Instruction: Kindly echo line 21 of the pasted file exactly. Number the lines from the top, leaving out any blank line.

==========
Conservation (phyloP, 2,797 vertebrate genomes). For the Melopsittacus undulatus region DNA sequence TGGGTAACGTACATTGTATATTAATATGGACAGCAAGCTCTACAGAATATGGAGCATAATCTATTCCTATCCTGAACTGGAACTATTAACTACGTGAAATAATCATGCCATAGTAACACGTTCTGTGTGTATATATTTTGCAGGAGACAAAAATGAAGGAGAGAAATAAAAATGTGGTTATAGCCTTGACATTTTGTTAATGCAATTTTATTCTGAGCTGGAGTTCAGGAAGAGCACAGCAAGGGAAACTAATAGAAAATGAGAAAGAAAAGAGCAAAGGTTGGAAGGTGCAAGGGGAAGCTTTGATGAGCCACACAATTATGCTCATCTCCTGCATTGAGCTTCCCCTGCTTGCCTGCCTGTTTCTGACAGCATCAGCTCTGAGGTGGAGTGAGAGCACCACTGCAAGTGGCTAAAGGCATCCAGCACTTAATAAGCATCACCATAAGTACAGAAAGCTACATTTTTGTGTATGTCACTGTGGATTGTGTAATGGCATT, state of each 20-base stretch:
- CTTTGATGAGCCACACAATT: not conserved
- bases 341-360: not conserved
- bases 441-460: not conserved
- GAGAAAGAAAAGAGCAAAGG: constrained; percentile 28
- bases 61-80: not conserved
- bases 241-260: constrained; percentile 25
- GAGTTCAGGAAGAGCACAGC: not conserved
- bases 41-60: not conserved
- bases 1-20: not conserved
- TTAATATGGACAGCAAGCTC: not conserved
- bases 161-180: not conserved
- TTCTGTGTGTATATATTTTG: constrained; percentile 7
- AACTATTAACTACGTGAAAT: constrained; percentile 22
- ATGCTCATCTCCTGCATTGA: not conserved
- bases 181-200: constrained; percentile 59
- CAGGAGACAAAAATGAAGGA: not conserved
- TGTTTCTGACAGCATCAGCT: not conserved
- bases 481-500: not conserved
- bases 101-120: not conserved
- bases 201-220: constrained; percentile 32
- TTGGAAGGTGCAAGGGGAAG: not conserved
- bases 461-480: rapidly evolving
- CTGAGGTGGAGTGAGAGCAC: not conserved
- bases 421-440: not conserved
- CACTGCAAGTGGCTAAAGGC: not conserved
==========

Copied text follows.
- bases 201-220: constrained; percentile 32